Intuitive Machines is planning a second mission for 2023, too. The Polar Resources Ice Mining Experiment (PRIME 1) is set to launch in June, carrying with it The Regolith and Ice Drill for Exploring New Terrain. The TRIDENT drill will delve three feet deep to bring lunar regolith up to the surface.
Other space agencies plan to head to the Moon as well. Watch for Roscosmos’ Luna 25 lander in the first half of 2023, the first Russian mission to the lunar surface since the Soviet Union’s Luna 24 mission in 1976.
India will also field Chandrayaan 3 in June, a follow up to its Chandrayaan 2 mission in 2019. Chandrayaan 2 resulted in a successful lunar orbiter, but its Vikram lander crashed on the lunar surface. Chandrayaan 3's lander-rover combination headed to the Lunar South Pole.
German-based Rocket Factory Augsburg might also send up a small lunar orbiter, named Harmony, for the Spanish-German startup Plus Ultra Space Outposts. The company could start launching orbital missions from Andøya, Norway, in 2023.
The German-based Planetary Transportation Systems may also launch its Autonomous Landing and Navigation Module (ALINA) in December. A Google Xprize alumnus, ALINA will land near the Apollo 17 landing site.
Finally, the Japan Aerospace Exploration Agency’s Smart Lander for Investigating the Moon (SLIM) will head up in April. The same launch will include the JAXA/NASA X-Ray Imaging and Spectroscopy Mission (XRISM), which will replace the Hitomi mission that failed shortly after launch in 2016.
Planetary Missions to Launch in 2023
Two major — and one minor — planetary missions are due to leave Earth in 2023.
ESA’s Jupiter Icy Moons Explorer (JUICE) will launch on an Ariane 5 rocket in April in order to arrive at Jupiter in October 2029. JUICE will examine all the Galilean moons up close. The mission will overlap with NASA’s Europa Clipper, which will launch for the Jupiter system in late 2024.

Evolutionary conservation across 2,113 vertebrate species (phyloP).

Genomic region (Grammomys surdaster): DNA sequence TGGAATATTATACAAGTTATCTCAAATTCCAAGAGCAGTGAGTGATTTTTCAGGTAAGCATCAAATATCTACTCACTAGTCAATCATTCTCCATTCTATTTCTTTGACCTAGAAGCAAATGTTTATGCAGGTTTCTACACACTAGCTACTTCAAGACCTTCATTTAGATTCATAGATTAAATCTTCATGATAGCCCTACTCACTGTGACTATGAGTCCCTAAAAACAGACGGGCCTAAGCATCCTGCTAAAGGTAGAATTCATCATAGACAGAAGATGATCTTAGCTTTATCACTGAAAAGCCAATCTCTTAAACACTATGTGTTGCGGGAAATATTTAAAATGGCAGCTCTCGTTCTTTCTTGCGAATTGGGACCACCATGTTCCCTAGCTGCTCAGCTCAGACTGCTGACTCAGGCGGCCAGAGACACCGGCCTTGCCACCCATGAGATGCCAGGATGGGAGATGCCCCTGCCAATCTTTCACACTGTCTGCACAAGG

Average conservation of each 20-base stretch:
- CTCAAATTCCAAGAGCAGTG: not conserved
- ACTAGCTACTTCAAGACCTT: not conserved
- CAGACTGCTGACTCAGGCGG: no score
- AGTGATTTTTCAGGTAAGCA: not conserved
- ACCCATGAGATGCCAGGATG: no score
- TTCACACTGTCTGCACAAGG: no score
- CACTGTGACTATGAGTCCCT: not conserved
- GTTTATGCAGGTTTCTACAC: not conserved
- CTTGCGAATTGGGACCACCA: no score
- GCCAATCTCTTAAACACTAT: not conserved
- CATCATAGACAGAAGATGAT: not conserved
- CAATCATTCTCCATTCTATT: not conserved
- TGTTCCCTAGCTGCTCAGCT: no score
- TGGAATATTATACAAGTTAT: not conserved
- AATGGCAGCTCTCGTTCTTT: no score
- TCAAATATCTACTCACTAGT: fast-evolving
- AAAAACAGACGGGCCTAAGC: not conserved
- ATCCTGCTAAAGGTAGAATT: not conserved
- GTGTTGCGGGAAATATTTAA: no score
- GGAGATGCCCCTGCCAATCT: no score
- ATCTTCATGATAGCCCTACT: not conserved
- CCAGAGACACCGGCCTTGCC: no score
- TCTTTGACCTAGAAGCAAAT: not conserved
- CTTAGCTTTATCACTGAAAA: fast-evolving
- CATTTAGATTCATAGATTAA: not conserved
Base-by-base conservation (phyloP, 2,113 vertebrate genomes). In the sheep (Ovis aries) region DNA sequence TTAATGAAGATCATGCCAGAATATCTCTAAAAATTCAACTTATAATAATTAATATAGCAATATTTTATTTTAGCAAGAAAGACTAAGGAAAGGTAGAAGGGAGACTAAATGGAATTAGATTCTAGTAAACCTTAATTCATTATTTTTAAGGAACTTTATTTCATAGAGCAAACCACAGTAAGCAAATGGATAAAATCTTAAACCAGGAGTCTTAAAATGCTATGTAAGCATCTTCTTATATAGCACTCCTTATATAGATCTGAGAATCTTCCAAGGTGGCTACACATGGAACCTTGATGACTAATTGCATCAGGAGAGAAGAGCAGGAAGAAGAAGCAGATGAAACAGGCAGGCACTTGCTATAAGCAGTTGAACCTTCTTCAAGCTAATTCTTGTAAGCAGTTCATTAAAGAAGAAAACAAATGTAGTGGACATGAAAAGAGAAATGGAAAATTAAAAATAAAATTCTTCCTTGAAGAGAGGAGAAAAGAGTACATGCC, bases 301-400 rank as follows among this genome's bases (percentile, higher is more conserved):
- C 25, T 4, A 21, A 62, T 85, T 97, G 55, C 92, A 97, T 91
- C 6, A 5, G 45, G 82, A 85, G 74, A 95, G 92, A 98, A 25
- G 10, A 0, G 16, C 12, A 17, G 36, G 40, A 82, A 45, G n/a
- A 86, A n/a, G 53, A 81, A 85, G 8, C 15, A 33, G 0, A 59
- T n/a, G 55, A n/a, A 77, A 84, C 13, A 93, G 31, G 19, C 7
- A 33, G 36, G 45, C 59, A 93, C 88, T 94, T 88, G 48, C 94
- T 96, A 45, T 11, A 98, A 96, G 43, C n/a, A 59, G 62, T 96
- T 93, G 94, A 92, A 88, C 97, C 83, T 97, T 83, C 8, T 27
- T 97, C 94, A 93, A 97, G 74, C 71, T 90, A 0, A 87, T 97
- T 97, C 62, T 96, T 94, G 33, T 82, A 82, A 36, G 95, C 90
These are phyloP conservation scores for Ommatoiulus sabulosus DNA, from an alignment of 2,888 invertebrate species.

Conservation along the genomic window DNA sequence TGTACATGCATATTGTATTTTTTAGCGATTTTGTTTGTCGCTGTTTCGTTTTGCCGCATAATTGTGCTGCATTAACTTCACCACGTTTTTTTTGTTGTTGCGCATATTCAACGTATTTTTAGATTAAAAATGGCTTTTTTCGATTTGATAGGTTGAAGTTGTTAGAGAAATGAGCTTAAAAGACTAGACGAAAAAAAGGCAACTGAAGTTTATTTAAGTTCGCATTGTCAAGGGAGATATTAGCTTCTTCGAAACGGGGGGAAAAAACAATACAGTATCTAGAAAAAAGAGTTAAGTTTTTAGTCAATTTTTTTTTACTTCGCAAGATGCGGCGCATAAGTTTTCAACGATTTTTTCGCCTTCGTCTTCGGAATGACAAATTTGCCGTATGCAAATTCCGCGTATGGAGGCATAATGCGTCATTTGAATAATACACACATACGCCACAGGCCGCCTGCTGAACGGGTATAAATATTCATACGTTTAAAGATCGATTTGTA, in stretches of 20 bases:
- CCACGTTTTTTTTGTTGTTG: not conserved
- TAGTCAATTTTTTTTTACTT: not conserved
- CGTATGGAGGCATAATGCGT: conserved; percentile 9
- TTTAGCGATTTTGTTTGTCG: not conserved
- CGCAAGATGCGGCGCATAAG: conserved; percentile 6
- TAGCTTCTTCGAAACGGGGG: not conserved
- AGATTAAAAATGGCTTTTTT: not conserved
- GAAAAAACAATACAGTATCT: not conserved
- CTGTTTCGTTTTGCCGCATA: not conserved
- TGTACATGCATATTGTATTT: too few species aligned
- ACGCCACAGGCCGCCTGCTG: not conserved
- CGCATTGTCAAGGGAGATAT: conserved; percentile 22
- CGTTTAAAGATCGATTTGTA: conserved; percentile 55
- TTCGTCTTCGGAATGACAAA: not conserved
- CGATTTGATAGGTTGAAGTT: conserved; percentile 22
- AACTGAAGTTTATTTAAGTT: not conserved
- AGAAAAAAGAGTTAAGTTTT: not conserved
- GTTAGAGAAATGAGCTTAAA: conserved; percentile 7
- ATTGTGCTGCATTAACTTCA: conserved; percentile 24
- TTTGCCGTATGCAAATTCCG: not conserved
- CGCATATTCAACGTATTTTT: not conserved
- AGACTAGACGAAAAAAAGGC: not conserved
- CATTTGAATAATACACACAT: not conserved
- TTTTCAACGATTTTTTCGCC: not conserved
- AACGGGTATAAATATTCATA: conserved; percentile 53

NASA’s Psyche will depart in October aboard a Falcon Heavy rocket for the enigmatic "metal asteroid" 16 Psyche. If the mission goes off as planned, the mission will reach the rock in mid-2029.
Finally, Rocket Lab may launch MIT’s ambitious Venus mission in May. If it launches as scheduled from Mahia Launch Complex One in New Zealand, it will arrive at Venus in late 2023. The mission will drop a small probe into the Venusian atmosphere.
Events in Planetary Spaceflight 2023
Celestial mechanics and engineering will bring some spacecraft to "dates with destiny" in 2023.
- ESA’s BepiColombo will make its third flyby past Mercury on June 20th.
- NASA’s Parker Solar Probe will make its sixth flyby past Venus on August 21st. (The probe will also swing increasingly closer around the Sun, with four perihelion passes in 2023.)
- NASA’s Osiris-Rex will return its asteroid sample to the Earth on September 24th.
- NASA’s Juno will fly past Jupiter’s moon Io on December 30th.
Of course, we must issue the standard disclaimer on space plans for 2023 or any other year: Schedules will change, and launches will experience delays or even be canceled entirely due to politics, budgets, or technical issues. But spaceflight will surely expand in 2023, to Earth orbit and beyond.